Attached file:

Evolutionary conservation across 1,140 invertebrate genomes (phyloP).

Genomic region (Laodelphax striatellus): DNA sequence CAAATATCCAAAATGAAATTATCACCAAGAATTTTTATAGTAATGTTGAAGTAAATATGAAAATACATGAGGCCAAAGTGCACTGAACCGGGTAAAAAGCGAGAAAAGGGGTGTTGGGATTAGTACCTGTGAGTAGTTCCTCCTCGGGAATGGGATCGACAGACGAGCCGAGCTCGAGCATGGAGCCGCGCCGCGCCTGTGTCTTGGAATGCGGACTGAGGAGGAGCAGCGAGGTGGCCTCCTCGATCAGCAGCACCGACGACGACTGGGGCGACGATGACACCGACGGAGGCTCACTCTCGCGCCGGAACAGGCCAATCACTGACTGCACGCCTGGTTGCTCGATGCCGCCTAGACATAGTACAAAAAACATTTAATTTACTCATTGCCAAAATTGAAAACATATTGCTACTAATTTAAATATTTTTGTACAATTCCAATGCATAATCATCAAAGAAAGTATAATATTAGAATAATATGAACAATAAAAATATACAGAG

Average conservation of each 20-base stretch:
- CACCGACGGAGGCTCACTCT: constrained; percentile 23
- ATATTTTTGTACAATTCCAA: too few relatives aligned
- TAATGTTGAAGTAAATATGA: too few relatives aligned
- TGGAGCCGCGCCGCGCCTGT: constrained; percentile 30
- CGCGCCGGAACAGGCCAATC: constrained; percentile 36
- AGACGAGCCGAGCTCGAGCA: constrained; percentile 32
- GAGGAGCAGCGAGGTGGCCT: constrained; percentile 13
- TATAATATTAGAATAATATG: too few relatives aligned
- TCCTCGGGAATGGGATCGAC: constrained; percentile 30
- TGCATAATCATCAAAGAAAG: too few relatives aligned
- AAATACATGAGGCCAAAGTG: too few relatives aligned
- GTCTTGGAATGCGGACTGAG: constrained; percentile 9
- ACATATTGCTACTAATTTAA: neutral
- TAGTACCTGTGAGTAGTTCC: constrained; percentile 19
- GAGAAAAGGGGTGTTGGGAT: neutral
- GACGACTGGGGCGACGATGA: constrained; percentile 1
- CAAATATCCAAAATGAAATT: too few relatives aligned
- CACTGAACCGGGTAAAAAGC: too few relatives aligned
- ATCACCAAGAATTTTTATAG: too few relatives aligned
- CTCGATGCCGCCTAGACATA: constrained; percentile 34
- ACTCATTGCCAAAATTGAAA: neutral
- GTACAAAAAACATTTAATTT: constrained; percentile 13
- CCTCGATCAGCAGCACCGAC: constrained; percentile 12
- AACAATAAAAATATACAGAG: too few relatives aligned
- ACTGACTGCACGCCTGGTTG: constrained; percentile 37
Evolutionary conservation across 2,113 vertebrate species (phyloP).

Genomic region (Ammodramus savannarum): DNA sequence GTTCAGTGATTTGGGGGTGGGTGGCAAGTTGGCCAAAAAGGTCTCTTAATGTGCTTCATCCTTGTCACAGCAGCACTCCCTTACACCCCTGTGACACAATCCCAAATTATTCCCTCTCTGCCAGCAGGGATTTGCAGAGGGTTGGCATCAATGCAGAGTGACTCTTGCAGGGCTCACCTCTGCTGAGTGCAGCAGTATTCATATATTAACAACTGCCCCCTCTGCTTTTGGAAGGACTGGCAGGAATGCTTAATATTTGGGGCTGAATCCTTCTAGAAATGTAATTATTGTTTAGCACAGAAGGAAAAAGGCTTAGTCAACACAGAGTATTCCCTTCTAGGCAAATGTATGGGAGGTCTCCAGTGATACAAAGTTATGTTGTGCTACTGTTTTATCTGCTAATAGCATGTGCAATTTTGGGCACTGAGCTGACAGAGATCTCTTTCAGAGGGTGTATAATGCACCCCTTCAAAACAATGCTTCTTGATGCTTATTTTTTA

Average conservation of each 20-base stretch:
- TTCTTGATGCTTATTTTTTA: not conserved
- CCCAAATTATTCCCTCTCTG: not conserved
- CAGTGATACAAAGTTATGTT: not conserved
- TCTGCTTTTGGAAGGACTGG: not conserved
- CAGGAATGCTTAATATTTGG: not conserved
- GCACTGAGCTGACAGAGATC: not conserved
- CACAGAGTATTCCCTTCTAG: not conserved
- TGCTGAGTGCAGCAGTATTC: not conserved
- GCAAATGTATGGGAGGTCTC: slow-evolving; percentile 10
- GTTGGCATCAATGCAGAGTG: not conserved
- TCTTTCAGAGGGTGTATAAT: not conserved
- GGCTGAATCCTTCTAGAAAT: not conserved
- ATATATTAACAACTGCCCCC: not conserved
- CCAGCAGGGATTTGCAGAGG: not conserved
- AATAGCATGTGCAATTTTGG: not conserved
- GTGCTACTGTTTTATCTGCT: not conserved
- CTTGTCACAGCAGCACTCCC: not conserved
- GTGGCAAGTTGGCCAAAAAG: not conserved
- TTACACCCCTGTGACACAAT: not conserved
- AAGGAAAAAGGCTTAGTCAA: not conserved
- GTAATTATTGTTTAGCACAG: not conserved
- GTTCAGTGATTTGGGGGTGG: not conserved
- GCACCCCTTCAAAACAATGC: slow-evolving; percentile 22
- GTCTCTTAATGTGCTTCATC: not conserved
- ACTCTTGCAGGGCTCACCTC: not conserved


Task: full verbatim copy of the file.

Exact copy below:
Evolutionary conservation across 1,140 invertebrate genomes (phyloP).

Genomic region (Laodelphax striatellus): DNA sequence CAAATATCCAAAATGAAATTATCACCAAGAATTTTTATAGTAATGTTGAAGTAAATATGAAAATACATGAGGCCAAAGTGCACTGAACCGGGTAAAAAGCGAGAAAAGGGGTGTTGGGATTAGTACCTGTGAGTAGTTCCTCCTCGGGAATGGGATCGACAGACGAGCCGAGCTCGAGCATGGAGCCGCGCCGCGCCTGTGTCTTGGAATGCGGACTGAGGAGGAGCAGCGAGGTGGCCTCCTCGATCAGCAGCACCGACGACGACTGGGGCGACGATGACACCGACGGAGGCTCACTCTCGCGCCGGAACAGGCCAATCACTGACTGCACGCCTGGTTGCTCGATGCCGCCTAGACATAGTACAAAAAACATTTAATTTACTCATTGCCAAAATTGAAAACATATTGCTACTAATTTAAATATTTTTGTACAATTCCAATGCATAATCATCAAAGAAAGTATAATATTAGAATAATATGAACAATAAAAATATACAGAG

Average conservation of each 20-base stretch:
- CACCGACGGAGGCTCACTCT: constrained; percentile 23
- ATATTTTTGTACAATTCCAA: too few relatives aligned
- TAATGTTGAAGTAAATATGA: too few relatives aligned
- TGGAGCCGCGCCGCGCCTGT: constrained; percentile 30
- CGCGCCGGAACAGGCCAATC: constrained; percentile 36
- AGACGAGCCGAGCTCGAGCA: constrained; percentile 32
- GAGGAGCAGCGAGGTGGCCT: constrained; percentile 13
- TATAATATTAGAATAATATG: too few relatives aligned
- TCCTCGGGAATGGGATCGAC: constrained; percentile 30
- TGCATAATCATCAAAGAAAG: too few relatives aligned
- AAATACATGAGGCCAAAGTG: too few relatives aligned
- GTCTTGGAATGCGGACTGAG: constrained; percentile 9
- ACATATTGCTACTAATTTAA: neutral
- TAGTACCTGTGAGTAGTTCC: constrained; percentile 19
- GAGAAAAGGGGTGTTGGGAT: neutral
- GACGACTGGGGCGACGATGA: constrained; percentile 1
- CAAATATCCAAAATGAAATT: too few relatives aligned
- CACTGAACCGGGTAAAAAGC: too few relatives aligned
- ATCACCAAGAATTTTTATAG: too few relatives aligned
- CTCGATGCCGCCTAGACATA: constrained; percentile 34
- ACTCATTGCCAAAATTGAAA: neutral
- GTACAAAAAACATTTAATTT: constrained; percentile 13
- CCTCGATCAGCAGCACCGAC: constrained; percentile 12
- AACAATAAAAATATACAGAG: too few relatives aligned
- ACTGACTGCACGCCTGGTTG: constrained; percentile 37
Evolutionary conservation across 2,113 vertebrate species (phyloP).

Genomic region (Ammodramus savannarum): DNA sequence GTTCAGTGATTTGGGGGTGGGTGGCAAGTTGGCCAAAAAGGTCTCTTAATGTGCTTCATCCTTGTCACAGCAGCACTCCCTTACACCCCTGTGACACAATCCCAAATTATTCCCTCTCTGCCAGCAGGGATTTGCAGAGGGTTGGCATCAATGCAGAGTGACTCTTGCAGGGCTCACCTCTGCTGAGTGCAGCAGTATTCATATATTAACAACTGCCCCCTCTGCTTTTGGAAGGACTGGCAGGAATGCTTAATATTTGGGGCTGAATCCTTCTAGAAATGTAATTATTGTTTAGCACAGAAGGAAAAAGGCTTAGTCAACACAGAGTATTCCCTTCTAGGCAAATGTATGGGAGGTCTCCAGTGATACAAAGTTATGTTGTGCTACTGTTTTATCTGCTAATAGCATGTGCAATTTTGGGCACTGAGCTGACAGAGATCTCTTTCAGAGGGTGTATAATGCACCCCTTCAAAACAATGCTTCTTGATGCTTATTTTTTA

Average conservation of each 20-base stretch:
- TTCTTGATGCTTATTTTTTA: not conserved
- CCCAAATTATTCCCTCTCTG: not conserved
- CAGTGATACAAAGTTATGTT: not conserved
- TCTGCTTTTGGAAGGACTGG: not conserved
- CAGGAATGCTTAATATTTGG: not conserved
- GCACTGAGCTGACAGAGATC: not conserved
- CACAGAGTATTCCCTTCTAG: not conserved
- TGCTGAGTGCAGCAGTATTC: not conserved
- GCAAATGTATGGGAGGTCTC: slow-evolving; percentile 10
- GTTGGCATCAATGCAGAGTG: not conserved
- TCTTTCAGAGGGTGTATAAT: not conserved
- GGCTGAATCCTTCTAGAAAT: not conserved
- ATATATTAACAACTGCCCCC: not conserved
- CCAGCAGGGATTTGCAGAGG: not conserved
- AATAGCATGTGCAATTTTGG: not conserved
- GTGCTACTGTTTTATCTGCT: not conserved
- CTTGTCACAGCAGCACTCCC: not conserved
- GTGGCAAGTTGGCCAAAAAG: not conserved
- TTACACCCCTGTGACACAAT: not conserved
- AAGGAAAAAGGCTTAGTCAA: not conserved
- GTAATTATTGTTTAGCACAG: not conserved
- GTTCAGTGATTTGGGGGTGG: not conserved
- GCACCCCTTCAAAACAATGC: slow-evolving; percentile 22
- GTCTCTTAATGTGCTTCATC: not conserved
- ACTCTTGCAGGGCTCACCTC: not conserved